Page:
In today’s digitally dominated world, having a business website is as necessary as it once was to be listed in the Yellow Pages. In fact, 85% of consumers use the internet to find local businesses. If your business is not on the web, it’s not existing in a world where most customers are spending their time.
Why does my business need a website?
Your business needs a website because it provides additional details about your company that will boost exposure and visibility.
First, a website provides your business with an online presence. As previously mentioned, the vast majority of customers search online to find local businesses. Google and other search engines are an opt-in service, which means that unless you tell search engines your contact information, it will not be provided to people online. A website works to tell search engines information about your business including your address, telephone number, service areas, and business hours. If your business isn’t found on search engines, it essentially doesn’t exist online.
The second reason your business needs a website is because it creates a channel for customer engagement. A good business website gives people opportunities to intereact with your business, such as by requesting a free quote, scheduling an appointment, emailing your business, or even just looking up your address and phone number. The more information your customers can learn about your company in the fastest amount of time, and the more opportunities they have to engage with you, the more likely they will be to engage with you.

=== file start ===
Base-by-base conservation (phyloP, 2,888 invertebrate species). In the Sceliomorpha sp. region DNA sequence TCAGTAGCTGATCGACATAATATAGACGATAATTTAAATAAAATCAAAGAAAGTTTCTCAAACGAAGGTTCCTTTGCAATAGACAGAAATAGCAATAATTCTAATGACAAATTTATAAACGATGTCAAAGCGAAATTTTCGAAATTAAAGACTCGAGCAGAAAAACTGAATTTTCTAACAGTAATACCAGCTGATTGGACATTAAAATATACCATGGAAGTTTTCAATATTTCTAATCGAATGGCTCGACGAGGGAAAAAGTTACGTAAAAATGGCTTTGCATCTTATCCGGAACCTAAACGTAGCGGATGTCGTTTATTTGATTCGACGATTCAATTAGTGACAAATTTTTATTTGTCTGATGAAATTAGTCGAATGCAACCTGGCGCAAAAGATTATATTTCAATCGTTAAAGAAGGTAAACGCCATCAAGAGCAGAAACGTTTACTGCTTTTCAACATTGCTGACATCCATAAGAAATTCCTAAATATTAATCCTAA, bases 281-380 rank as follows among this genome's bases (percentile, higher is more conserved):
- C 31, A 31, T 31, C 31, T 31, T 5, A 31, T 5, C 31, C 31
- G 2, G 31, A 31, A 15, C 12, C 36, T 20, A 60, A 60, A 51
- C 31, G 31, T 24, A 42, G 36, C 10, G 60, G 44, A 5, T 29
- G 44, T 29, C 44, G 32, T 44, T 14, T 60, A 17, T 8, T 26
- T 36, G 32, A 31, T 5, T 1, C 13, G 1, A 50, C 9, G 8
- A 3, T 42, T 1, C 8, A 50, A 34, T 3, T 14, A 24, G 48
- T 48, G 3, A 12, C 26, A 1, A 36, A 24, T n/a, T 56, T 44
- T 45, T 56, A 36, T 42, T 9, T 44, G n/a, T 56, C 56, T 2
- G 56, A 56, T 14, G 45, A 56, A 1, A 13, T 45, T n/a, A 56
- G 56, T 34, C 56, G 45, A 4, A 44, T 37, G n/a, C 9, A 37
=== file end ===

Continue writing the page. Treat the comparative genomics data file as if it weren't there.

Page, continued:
If you want potential customers to find and use your business over your competitors, your business needs a website. The more information you can provide about your products, services, and personality, the more you can distinguish your business from competitors in your local community.
Also, by using content reflective of the personality and culture of your business, your website can get a feel for the experience of your business, not just its products and services. The more familiar you can make someone with your business, the more they will be drawn to it.
How does a website help a business?
Having a website doesn’t just lead your business to exist in the digital world; it helps it to thrive in the physical world as well. A website helps a business in various areas of growth involving your customers, your reputation, and your visibility in your community and industry.
A website helps your business by generating leads with calls-to-action. A call-to-action is a button or text on your website that prompts someone to provide their contact information for a specific purpose. Examples of calls-to-action include schedule an appointment, get a quote for a service, download a brochure or eBook, or request more information from the business. Having calls-to-action on your website that require visitors to fill out a contact form provides you with a list of people to follow up with and potentially convert into clients and customers.